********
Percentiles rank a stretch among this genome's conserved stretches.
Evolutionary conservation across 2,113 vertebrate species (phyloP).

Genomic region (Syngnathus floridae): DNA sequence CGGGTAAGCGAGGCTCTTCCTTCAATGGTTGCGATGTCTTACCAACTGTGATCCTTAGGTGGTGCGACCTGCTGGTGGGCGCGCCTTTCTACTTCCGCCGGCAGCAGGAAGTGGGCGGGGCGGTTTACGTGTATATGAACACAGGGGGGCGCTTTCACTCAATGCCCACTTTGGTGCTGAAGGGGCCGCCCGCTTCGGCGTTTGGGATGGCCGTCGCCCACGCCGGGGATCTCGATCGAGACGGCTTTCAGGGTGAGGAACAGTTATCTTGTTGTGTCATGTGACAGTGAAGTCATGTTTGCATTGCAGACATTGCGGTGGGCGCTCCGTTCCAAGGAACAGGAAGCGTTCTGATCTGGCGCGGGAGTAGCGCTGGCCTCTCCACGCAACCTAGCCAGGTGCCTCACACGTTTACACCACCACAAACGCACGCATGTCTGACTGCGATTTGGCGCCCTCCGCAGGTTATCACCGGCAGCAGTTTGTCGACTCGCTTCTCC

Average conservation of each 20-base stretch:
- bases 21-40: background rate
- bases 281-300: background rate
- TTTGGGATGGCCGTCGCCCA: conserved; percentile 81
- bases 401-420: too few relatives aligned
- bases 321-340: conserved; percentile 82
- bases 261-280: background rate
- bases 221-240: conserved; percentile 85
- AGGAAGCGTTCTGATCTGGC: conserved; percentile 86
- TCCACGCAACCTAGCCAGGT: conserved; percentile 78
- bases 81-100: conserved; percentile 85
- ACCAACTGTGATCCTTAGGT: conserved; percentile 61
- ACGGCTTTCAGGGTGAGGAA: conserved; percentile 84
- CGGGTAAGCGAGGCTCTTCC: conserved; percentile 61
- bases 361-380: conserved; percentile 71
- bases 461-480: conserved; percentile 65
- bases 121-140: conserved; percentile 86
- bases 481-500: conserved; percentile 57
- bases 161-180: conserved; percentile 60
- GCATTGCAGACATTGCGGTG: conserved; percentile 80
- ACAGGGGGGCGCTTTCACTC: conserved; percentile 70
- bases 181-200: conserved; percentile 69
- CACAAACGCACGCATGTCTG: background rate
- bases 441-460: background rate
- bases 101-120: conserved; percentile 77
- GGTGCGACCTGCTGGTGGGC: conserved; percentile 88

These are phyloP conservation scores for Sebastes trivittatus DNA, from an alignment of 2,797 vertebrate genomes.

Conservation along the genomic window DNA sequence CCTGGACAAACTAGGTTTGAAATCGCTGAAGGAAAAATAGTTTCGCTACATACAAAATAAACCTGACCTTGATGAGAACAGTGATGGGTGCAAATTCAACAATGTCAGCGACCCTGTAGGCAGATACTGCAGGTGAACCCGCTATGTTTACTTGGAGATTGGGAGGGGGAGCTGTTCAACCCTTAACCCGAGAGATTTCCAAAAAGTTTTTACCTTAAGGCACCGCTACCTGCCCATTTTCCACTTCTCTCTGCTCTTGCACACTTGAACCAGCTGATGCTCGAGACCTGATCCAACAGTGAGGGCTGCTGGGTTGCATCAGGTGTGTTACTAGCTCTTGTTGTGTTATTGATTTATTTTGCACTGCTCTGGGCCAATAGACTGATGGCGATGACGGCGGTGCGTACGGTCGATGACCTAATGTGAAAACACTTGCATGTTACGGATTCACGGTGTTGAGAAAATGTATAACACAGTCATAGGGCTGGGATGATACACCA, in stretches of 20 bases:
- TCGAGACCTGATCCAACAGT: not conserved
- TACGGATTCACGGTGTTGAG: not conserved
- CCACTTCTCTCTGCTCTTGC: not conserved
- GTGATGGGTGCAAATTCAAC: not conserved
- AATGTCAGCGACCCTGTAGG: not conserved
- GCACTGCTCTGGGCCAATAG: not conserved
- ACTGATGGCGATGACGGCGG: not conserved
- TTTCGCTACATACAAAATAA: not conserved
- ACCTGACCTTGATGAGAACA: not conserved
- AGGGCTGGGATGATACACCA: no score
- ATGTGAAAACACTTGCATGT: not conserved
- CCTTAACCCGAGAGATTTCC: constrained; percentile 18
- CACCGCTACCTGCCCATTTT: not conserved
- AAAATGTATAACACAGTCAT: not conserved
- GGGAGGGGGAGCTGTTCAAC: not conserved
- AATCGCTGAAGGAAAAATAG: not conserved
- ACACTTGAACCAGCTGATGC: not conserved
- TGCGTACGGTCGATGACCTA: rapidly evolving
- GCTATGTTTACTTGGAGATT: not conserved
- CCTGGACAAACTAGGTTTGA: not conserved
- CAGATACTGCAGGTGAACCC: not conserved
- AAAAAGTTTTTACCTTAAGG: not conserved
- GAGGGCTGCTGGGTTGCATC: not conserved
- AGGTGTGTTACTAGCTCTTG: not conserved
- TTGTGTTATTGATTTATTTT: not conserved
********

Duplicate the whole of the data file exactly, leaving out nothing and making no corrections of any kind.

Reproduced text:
Percentiles rank a stretch among this genome's conserved stretches.
Evolutionary conservation across 2,113 vertebrate species (phyloP).

Genomic region (Syngnathus floridae): DNA sequence CGGGTAAGCGAGGCTCTTCCTTCAATGGTTGCGATGTCTTACCAACTGTGATCCTTAGGTGGTGCGACCTGCTGGTGGGCGCGCCTTTCTACTTCCGCCGGCAGCAGGAAGTGGGCGGGGCGGTTTACGTGTATATGAACACAGGGGGGCGCTTTCACTCAATGCCCACTTTGGTGCTGAAGGGGCCGCCCGCTTCGGCGTTTGGGATGGCCGTCGCCCACGCCGGGGATCTCGATCGAGACGGCTTTCAGGGTGAGGAACAGTTATCTTGTTGTGTCATGTGACAGTGAAGTCATGTTTGCATTGCAGACATTGCGGTGGGCGCTCCGTTCCAAGGAACAGGAAGCGTTCTGATCTGGCGCGGGAGTAGCGCTGGCCTCTCCACGCAACCTAGCCAGGTGCCTCACACGTTTACACCACCACAAACGCACGCATGTCTGACTGCGATTTGGCGCCCTCCGCAGGTTATCACCGGCAGCAGTTTGTCGACTCGCTTCTCC

Average conservation of each 20-base stretch:
- bases 21-40: background rate
- bases 281-300: background rate
- TTTGGGATGGCCGTCGCCCA: conserved; percentile 81
- bases 401-420: too few relatives aligned
- bases 321-340: conserved; percentile 82
- bases 261-280: background rate
- bases 221-240: conserved; percentile 85
- AGGAAGCGTTCTGATCTGGC: conserved; percentile 86
- TCCACGCAACCTAGCCAGGT: conserved; percentile 78
- bases 81-100: conserved; percentile 85
- ACCAACTGTGATCCTTAGGT: conserved; percentile 61
- ACGGCTTTCAGGGTGAGGAA: conserved; percentile 84
- CGGGTAAGCGAGGCTCTTCC: conserved; percentile 61
- bases 361-380: conserved; percentile 71
- bases 461-480: conserved; percentile 65
- bases 121-140: conserved; percentile 86
- bases 481-500: conserved; percentile 57
- bases 161-180: conserved; percentile 60
- GCATTGCAGACATTGCGGTG: conserved; percentile 80
- ACAGGGGGGCGCTTTCACTC: conserved; percentile 70
- bases 181-200: conserved; percentile 69
- CACAAACGCACGCATGTCTG: background rate
- bases 441-460: background rate
- bases 101-120: conserved; percentile 77
- GGTGCGACCTGCTGGTGGGC: conserved; percentile 88

These are phyloP conservation scores for Sebastes trivittatus DNA, from an alignment of 2,797 vertebrate genomes.

Conservation along the genomic window DNA sequence CCTGGACAAACTAGGTTTGAAATCGCTGAAGGAAAAATAGTTTCGCTACATACAAAATAAACCTGACCTTGATGAGAACAGTGATGGGTGCAAATTCAACAATGTCAGCGACCCTGTAGGCAGATACTGCAGGTGAACCCGCTATGTTTACTTGGAGATTGGGAGGGGGAGCTGTTCAACCCTTAACCCGAGAGATTTCCAAAAAGTTTTTACCTTAAGGCACCGCTACCTGCCCATTTTCCACTTCTCTCTGCTCTTGCACACTTGAACCAGCTGATGCTCGAGACCTGATCCAACAGTGAGGGCTGCTGGGTTGCATCAGGTGTGTTACTAGCTCTTGTTGTGTTATTGATTTATTTTGCACTGCTCTGGGCCAATAGACTGATGGCGATGACGGCGGTGCGTACGGTCGATGACCTAATGTGAAAACACTTGCATGTTACGGATTCACGGTGTTGAGAAAATGTATAACACAGTCATAGGGCTGGGATGATACACCA, in stretches of 20 bases:
- TCGAGACCTGATCCAACAGT: not conserved
- TACGGATTCACGGTGTTGAG: not conserved
- CCACTTCTCTCTGCTCTTGC: not conserved
- GTGATGGGTGCAAATTCAAC: not conserved
- AATGTCAGCGACCCTGTAGG: not conserved
- GCACTGCTCTGGGCCAATAG: not conserved
- ACTGATGGCGATGACGGCGG: not conserved
- TTTCGCTACATACAAAATAA: not conserved
- ACCTGACCTTGATGAGAACA: not conserved
- AGGGCTGGGATGATACACCA: no score
- ATGTGAAAACACTTGCATGT: not conserved
- CCTTAACCCGAGAGATTTCC: constrained; percentile 18
- CACCGCTACCTGCCCATTTT: not conserved
- AAAATGTATAACACAGTCAT: not conserved
- GGGAGGGGGAGCTGTTCAAC: not conserved
- AATCGCTGAAGGAAAAATAG: not conserved
- ACACTTGAACCAGCTGATGC: not conserved
- TGCGTACGGTCGATGACCTA: rapidly evolving
- GCTATGTTTACTTGGAGATT: not conserved
- CCTGGACAAACTAGGTTTGA: not conserved
- CAGATACTGCAGGTGAACCC: not conserved
- AAAAAGTTTTTACCTTAAGG: not conserved
- GAGGGCTGCTGGGTTGCATC: not conserved
- AGGTGTGTTACTAGCTCTTG: not conserved
- TTGTGTTATTGATTTATTTT: not conserved